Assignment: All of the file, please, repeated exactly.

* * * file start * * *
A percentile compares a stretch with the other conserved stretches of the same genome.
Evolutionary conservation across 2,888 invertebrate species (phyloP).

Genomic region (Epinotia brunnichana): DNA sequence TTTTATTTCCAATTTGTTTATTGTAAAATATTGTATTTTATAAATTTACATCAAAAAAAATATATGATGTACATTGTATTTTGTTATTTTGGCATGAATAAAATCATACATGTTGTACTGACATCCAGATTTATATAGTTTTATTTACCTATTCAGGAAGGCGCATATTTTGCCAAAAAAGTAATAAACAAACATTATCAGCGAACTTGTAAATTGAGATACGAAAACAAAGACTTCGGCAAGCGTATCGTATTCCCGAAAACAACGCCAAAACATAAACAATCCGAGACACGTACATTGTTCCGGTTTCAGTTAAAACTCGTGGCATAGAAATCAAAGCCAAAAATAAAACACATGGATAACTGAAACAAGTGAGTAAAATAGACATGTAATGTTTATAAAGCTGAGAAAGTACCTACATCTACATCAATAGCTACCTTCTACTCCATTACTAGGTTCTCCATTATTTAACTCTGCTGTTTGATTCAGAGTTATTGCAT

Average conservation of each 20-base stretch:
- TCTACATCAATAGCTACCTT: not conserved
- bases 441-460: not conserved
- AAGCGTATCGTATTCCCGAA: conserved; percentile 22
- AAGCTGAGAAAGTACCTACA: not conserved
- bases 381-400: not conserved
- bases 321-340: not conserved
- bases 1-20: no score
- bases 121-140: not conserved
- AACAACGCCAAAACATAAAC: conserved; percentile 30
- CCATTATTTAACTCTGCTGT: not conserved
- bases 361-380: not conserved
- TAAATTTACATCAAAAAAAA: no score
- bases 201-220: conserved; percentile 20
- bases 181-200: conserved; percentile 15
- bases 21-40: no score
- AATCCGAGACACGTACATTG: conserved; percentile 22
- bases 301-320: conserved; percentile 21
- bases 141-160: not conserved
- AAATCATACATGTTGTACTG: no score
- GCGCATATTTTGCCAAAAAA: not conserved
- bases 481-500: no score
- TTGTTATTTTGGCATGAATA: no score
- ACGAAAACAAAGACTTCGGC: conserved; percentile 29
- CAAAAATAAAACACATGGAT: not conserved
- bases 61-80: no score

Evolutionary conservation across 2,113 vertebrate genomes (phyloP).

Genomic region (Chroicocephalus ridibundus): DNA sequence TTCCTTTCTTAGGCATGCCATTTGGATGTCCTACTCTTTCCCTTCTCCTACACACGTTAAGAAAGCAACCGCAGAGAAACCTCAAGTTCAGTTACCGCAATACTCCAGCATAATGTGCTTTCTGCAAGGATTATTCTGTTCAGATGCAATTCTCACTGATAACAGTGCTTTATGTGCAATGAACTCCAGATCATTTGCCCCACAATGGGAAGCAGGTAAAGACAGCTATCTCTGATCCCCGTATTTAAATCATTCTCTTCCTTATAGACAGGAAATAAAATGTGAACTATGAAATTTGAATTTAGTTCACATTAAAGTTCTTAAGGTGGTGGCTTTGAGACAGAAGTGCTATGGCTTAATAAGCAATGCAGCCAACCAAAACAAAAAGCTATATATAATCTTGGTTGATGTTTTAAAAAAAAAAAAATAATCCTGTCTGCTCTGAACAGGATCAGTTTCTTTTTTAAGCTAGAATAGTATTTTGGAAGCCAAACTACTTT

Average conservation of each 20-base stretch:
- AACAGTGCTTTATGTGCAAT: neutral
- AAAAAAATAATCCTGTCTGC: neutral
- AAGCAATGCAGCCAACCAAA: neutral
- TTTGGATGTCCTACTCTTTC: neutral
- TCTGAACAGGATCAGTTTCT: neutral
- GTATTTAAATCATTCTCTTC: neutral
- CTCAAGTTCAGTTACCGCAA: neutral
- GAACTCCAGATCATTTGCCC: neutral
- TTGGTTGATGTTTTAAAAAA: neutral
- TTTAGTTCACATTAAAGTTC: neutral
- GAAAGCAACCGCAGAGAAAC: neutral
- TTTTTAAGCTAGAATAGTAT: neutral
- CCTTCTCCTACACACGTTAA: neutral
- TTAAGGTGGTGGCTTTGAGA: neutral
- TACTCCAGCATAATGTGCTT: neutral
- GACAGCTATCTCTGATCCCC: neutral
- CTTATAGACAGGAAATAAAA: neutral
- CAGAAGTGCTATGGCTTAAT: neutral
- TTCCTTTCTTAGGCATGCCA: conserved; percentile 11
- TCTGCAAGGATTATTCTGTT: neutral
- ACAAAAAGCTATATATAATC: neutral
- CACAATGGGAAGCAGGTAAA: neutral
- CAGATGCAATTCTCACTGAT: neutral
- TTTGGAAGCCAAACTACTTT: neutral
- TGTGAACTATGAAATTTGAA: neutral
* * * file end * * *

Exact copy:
A percentile compares a stretch with the other conserved stretches of the same genome.
Evolutionary conservation across 2,888 invertebrate species (phyloP).

Genomic region (Epinotia brunnichana): DNA sequence TTTTATTTCCAATTTGTTTATTGTAAAATATTGTATTTTATAAATTTACATCAAAAAAAATATATGATGTACATTGTATTTTGTTATTTTGGCATGAATAAAATCATACATGTTGTACTGACATCCAGATTTATATAGTTTTATTTACCTATTCAGGAAGGCGCATATTTTGCCAAAAAAGTAATAAACAAACATTATCAGCGAACTTGTAAATTGAGATACGAAAACAAAGACTTCGGCAAGCGTATCGTATTCCCGAAAACAACGCCAAAACATAAACAATCCGAGACACGTACATTGTTCCGGTTTCAGTTAAAACTCGTGGCATAGAAATCAAAGCCAAAAATAAAACACATGGATAACTGAAACAAGTGAGTAAAATAGACATGTAATGTTTATAAAGCTGAGAAAGTACCTACATCTACATCAATAGCTACCTTCTACTCCATTACTAGGTTCTCCATTATTTAACTCTGCTGTTTGATTCAGAGTTATTGCAT

Average conservation of each 20-base stretch:
- TCTACATCAATAGCTACCTT: not conserved
- bases 441-460: not conserved
- AAGCGTATCGTATTCCCGAA: conserved; percentile 22
- AAGCTGAGAAAGTACCTACA: not conserved
- bases 381-400: not conserved
- bases 321-340: not conserved
- bases 1-20: no score
- bases 121-140: not conserved
- AACAACGCCAAAACATAAAC: conserved; percentile 30
- CCATTATTTAACTCTGCTGT: not conserved
- bases 361-380: not conserved
- TAAATTTACATCAAAAAAAA: no score
- bases 201-220: conserved; percentile 20
- bases 181-200: conserved; percentile 15
- bases 21-40: no score
- AATCCGAGACACGTACATTG: conserved; percentile 22
- bases 301-320: conserved; percentile 21
- bases 141-160: not conserved
- AAATCATACATGTTGTACTG: no score
- GCGCATATTTTGCCAAAAAA: not conserved
- bases 481-500: no score
- TTGTTATTTTGGCATGAATA: no score
- ACGAAAACAAAGACTTCGGC: conserved; percentile 29
- CAAAAATAAAACACATGGAT: not conserved
- bases 61-80: no score

Evolutionary conservation across 2,113 vertebrate genomes (phyloP).

Genomic region (Chroicocephalus ridibundus): DNA sequence TTCCTTTCTTAGGCATGCCATTTGGATGTCCTACTCTTTCCCTTCTCCTACACACGTTAAGAAAGCAACCGCAGAGAAACCTCAAGTTCAGTTACCGCAATACTCCAGCATAATGTGCTTTCTGCAAGGATTATTCTGTTCAGATGCAATTCTCACTGATAACAGTGCTTTATGTGCAATGAACTCCAGATCATTTGCCCCACAATGGGAAGCAGGTAAAGACAGCTATCTCTGATCCCCGTATTTAAATCATTCTCTTCCTTATAGACAGGAAATAAAATGTGAACTATGAAATTTGAATTTAGTTCACATTAAAGTTCTTAAGGTGGTGGCTTTGAGACAGAAGTGCTATGGCTTAATAAGCAATGCAGCCAACCAAAACAAAAAGCTATATATAATCTTGGTTGATGTTTTAAAAAAAAAAAAATAATCCTGTCTGCTCTGAACAGGATCAGTTTCTTTTTTAAGCTAGAATAGTATTTTGGAAGCCAAACTACTTT

Average conservation of each 20-base stretch:
- AACAGTGCTTTATGTGCAAT: neutral
- AAAAAAATAATCCTGTCTGC: neutral
- AAGCAATGCAGCCAACCAAA: neutral
- TTTGGATGTCCTACTCTTTC: neutral
- TCTGAACAGGATCAGTTTCT: neutral
- GTATTTAAATCATTCTCTTC: neutral
- CTCAAGTTCAGTTACCGCAA: neutral
- GAACTCCAGATCATTTGCCC: neutral
- TTGGTTGATGTTTTAAAAAA: neutral
- TTTAGTTCACATTAAAGTTC: neutral
- GAAAGCAACCGCAGAGAAAC: neutral
- TTTTTAAGCTAGAATAGTAT: neutral
- CCTTCTCCTACACACGTTAA: neutral
- TTAAGGTGGTGGCTTTGAGA: neutral
- TACTCCAGCATAATGTGCTT: neutral
- GACAGCTATCTCTGATCCCC: neutral
- CTTATAGACAGGAAATAAAA: neutral
- CAGAAGTGCTATGGCTTAAT: neutral
- TTCCTTTCTTAGGCATGCCA: conserved; percentile 11
- TCTGCAAGGATTATTCTGTT: neutral
- ACAAAAAGCTATATATAATC: neutral
- CACAATGGGAAGCAGGTAAA: neutral
- CAGATGCAATTCTCACTGAT: neutral
- TTTGGAAGCCAAACTACTTT: neutral
- TGTGAACTATGAAATTTGAA: neutral